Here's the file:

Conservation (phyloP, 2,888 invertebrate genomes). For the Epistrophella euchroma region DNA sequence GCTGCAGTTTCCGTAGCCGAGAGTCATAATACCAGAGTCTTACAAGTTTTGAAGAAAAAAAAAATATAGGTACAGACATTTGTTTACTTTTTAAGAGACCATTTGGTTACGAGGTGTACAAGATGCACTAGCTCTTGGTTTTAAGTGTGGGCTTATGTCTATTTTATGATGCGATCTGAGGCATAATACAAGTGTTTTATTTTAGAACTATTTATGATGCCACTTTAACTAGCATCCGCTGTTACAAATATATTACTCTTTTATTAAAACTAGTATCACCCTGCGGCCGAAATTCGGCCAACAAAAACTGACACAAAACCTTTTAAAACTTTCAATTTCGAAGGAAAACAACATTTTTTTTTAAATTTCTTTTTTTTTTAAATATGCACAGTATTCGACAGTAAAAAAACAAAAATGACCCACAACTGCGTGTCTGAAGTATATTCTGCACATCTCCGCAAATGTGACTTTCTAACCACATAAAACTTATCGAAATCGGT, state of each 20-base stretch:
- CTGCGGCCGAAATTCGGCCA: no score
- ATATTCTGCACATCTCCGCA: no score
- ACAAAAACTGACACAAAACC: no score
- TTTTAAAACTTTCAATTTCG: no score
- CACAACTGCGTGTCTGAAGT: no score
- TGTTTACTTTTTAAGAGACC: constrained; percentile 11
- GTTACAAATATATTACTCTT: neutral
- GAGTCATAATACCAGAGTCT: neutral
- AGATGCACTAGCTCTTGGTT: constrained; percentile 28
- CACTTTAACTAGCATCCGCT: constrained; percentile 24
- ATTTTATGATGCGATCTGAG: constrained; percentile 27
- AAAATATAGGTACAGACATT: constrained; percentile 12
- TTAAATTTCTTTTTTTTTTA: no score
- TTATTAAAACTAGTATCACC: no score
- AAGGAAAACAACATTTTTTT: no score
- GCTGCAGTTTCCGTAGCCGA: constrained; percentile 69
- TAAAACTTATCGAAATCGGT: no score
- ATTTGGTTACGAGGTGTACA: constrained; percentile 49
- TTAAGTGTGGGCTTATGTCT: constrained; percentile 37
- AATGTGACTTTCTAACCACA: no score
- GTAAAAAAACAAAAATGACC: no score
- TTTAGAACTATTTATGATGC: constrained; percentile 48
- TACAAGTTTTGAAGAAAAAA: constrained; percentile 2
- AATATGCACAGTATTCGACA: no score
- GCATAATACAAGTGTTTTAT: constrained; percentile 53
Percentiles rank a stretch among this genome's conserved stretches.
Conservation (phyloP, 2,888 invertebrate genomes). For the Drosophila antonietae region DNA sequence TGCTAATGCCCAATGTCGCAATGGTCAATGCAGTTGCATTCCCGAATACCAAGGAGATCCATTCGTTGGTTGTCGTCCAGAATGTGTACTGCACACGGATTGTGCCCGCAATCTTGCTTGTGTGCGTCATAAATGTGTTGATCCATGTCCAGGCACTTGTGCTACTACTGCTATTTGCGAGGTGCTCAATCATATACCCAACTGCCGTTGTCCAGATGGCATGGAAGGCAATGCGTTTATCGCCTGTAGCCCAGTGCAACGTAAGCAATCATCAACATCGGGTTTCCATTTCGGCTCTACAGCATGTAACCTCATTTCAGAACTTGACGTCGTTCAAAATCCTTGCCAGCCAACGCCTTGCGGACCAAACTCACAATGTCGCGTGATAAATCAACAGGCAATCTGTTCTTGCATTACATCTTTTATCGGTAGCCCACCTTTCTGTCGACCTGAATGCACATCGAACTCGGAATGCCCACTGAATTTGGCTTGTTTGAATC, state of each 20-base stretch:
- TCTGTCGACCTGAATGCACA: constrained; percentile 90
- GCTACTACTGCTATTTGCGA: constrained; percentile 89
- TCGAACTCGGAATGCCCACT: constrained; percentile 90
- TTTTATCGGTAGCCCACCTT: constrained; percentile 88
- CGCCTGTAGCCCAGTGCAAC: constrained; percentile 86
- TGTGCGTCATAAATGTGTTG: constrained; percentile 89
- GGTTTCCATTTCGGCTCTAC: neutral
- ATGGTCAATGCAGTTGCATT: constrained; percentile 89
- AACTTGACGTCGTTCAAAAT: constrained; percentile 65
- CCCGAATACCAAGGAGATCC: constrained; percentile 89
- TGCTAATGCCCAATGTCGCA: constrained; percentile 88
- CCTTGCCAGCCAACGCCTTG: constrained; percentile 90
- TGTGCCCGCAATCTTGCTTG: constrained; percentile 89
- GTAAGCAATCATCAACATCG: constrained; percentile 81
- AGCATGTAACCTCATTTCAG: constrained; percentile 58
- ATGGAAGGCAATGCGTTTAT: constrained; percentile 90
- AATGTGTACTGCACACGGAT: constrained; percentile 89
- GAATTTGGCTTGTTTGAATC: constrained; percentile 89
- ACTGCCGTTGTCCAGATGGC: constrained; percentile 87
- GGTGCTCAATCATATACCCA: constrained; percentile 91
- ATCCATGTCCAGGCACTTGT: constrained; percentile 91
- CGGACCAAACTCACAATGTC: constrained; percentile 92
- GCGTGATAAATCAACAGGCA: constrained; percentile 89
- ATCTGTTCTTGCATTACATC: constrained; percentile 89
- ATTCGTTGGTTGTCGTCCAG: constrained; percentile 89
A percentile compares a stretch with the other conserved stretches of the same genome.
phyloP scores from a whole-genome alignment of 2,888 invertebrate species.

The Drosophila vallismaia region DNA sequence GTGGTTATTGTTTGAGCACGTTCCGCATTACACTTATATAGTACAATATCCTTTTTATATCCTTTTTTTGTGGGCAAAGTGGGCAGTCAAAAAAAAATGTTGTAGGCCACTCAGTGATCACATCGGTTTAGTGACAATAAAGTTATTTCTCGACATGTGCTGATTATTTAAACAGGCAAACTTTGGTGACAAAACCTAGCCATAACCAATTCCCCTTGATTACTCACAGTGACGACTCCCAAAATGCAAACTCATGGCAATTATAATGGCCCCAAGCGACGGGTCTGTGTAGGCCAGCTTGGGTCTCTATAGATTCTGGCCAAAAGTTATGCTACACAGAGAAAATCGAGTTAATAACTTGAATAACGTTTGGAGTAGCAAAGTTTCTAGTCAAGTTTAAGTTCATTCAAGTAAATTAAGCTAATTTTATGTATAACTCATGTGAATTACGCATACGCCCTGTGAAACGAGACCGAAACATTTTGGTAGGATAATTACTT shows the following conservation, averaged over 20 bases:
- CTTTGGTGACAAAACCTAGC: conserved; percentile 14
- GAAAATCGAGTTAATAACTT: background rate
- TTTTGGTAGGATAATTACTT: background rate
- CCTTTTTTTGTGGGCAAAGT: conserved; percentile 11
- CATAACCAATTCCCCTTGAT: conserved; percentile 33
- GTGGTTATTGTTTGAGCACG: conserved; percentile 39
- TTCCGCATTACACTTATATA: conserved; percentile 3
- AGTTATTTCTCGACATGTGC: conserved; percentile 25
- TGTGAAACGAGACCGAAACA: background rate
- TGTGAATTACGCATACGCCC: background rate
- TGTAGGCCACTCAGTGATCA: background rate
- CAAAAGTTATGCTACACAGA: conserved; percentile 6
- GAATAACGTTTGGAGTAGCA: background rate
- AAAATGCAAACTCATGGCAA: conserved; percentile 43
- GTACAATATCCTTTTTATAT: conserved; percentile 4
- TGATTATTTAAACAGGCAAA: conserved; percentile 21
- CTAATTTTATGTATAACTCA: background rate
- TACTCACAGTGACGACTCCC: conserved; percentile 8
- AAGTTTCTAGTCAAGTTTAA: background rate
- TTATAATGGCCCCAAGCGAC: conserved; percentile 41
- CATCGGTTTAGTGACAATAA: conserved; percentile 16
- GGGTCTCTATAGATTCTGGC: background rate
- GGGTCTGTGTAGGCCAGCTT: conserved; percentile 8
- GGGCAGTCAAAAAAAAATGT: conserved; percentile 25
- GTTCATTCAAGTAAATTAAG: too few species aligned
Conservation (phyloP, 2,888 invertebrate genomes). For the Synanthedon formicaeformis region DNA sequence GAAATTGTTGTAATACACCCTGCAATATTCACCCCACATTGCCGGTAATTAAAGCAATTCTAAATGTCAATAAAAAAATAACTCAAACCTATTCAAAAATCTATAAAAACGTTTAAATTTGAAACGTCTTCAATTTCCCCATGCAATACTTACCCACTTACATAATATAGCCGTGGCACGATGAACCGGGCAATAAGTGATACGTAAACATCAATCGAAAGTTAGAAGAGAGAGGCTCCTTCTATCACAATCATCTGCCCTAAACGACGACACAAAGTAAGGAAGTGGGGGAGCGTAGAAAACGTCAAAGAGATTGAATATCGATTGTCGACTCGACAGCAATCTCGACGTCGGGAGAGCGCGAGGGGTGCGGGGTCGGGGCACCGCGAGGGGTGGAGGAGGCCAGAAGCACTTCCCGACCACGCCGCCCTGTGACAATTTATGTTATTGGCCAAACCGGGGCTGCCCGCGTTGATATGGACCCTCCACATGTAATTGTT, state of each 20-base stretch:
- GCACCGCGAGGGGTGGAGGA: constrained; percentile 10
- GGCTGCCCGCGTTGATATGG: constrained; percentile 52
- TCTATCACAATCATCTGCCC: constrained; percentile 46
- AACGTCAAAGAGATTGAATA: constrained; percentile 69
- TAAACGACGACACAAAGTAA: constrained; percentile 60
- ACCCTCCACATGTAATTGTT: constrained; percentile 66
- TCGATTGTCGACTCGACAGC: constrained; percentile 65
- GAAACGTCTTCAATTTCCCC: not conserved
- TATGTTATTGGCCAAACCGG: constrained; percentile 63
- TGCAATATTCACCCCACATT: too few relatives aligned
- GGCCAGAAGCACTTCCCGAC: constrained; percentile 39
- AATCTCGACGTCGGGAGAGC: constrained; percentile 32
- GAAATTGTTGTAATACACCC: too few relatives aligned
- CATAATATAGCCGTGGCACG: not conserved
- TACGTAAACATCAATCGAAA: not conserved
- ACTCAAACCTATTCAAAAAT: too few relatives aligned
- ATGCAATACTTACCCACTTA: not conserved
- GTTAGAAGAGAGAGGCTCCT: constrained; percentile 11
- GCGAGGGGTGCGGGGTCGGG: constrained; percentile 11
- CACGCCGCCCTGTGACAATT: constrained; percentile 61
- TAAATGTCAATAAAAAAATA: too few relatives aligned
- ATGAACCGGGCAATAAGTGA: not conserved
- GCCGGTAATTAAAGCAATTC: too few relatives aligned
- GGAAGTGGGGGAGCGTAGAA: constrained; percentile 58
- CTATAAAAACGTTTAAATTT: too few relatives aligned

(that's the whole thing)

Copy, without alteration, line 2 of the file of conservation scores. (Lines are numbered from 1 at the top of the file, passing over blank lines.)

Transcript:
- CTGCGGCCGAAATTCGGCCA: no score